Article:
Like human bodies, structures tend to deteriorate with time. Because of a huge stock of steel structures in Japan, the maintenance is becoming more and more important. Therefore, a study on the maintenance and anti-corrosion of the steel structures has recently started.

photo & image : The loading test and the result of the numerical simulation of steel rigid-frame pier
Figure 2. The loading test (left figure) and the result of the numerical simulation (right figure) of steel rigid-frame pier

Development of numerical analysis tools for dynamic response analysis of Very Large Floating Structures

In order to guarantee safety and serviceability of Very Large Floating Structures (VLFS) such as "Floating Bridge" and "Floating Airport", it is essential to estimate accurately dynamic responses of deflections, accelerations and stresses as well as rigid-body motions due to excitations by waves. In the analysis, dynamic fluid-structure interaction effect must be considered. Until now, many studies have been done on this topic, where only idealized models can be treated. However, in real projects, "response analysis for complicated models (complicated shape consisting of many structural components) with ultra-large degree of freedom" is required; which is still a very difficult problem to be solved even when we use a world top-class parallel computer.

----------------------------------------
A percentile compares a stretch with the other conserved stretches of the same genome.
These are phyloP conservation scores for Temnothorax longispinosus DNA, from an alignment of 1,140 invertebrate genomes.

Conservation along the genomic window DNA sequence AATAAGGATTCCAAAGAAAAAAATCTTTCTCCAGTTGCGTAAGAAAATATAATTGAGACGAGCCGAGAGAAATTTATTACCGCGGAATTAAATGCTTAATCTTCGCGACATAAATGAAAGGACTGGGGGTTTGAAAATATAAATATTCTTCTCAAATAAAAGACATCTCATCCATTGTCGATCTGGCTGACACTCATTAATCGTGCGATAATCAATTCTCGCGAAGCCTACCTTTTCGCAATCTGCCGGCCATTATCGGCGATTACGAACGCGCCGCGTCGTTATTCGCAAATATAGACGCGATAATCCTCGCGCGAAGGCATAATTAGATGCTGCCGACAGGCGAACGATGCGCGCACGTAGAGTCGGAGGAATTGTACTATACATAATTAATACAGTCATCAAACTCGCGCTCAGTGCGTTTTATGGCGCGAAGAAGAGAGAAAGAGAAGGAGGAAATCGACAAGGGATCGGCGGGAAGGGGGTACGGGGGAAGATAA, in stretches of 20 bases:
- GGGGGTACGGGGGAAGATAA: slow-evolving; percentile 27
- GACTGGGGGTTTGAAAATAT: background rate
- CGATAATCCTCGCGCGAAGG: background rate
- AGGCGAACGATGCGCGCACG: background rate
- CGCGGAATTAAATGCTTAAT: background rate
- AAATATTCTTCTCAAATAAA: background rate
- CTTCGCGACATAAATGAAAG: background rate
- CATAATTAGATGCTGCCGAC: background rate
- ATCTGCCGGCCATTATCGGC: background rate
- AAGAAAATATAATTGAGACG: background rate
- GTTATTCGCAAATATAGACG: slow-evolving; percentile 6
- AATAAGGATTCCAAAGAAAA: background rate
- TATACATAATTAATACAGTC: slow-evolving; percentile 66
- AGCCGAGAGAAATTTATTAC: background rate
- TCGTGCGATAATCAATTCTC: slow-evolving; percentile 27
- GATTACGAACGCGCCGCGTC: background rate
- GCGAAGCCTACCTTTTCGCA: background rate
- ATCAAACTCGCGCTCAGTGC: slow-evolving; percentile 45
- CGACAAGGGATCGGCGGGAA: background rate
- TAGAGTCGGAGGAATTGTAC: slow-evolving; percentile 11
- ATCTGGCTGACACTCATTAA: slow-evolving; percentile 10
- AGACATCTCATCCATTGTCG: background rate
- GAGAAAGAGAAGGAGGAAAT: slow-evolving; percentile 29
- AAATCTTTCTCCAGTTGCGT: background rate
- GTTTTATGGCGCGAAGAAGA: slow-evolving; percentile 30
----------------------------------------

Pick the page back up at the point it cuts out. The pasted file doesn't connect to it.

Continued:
Figure 3 shows numerically analyzed results of deflection amplitude (left figure) of pontoon-type VLFS (length=1,500m, width=150m) and snapshot for water-elevation (right figure) around the VLFS located in a real natural reef sea by newly-developed "accelerated Green's function method". In this numerical example, both variable sea-bed surface and wetted surface of the VLFS are discretized into panels with 67,098 unknowns, and solved by a parallel computer (IBM RS/6000 SP 5CPUs) with 38.4 hours. Now, research progress is under way for further acceleration of the method and extension to non-linear problems.

image : Deflection amplitude of pontoon-type VLFS and a snapshot for water-elevation around the VLFS located in a real natural reef sea
Figure 3. Deflection amplitude (left figure) of pontoon-type VLFS (length=1,500m, width=150m) and a snapshot for water-elevation (right figure) around the VLFS located in a real natural reef sea

Laboratory Website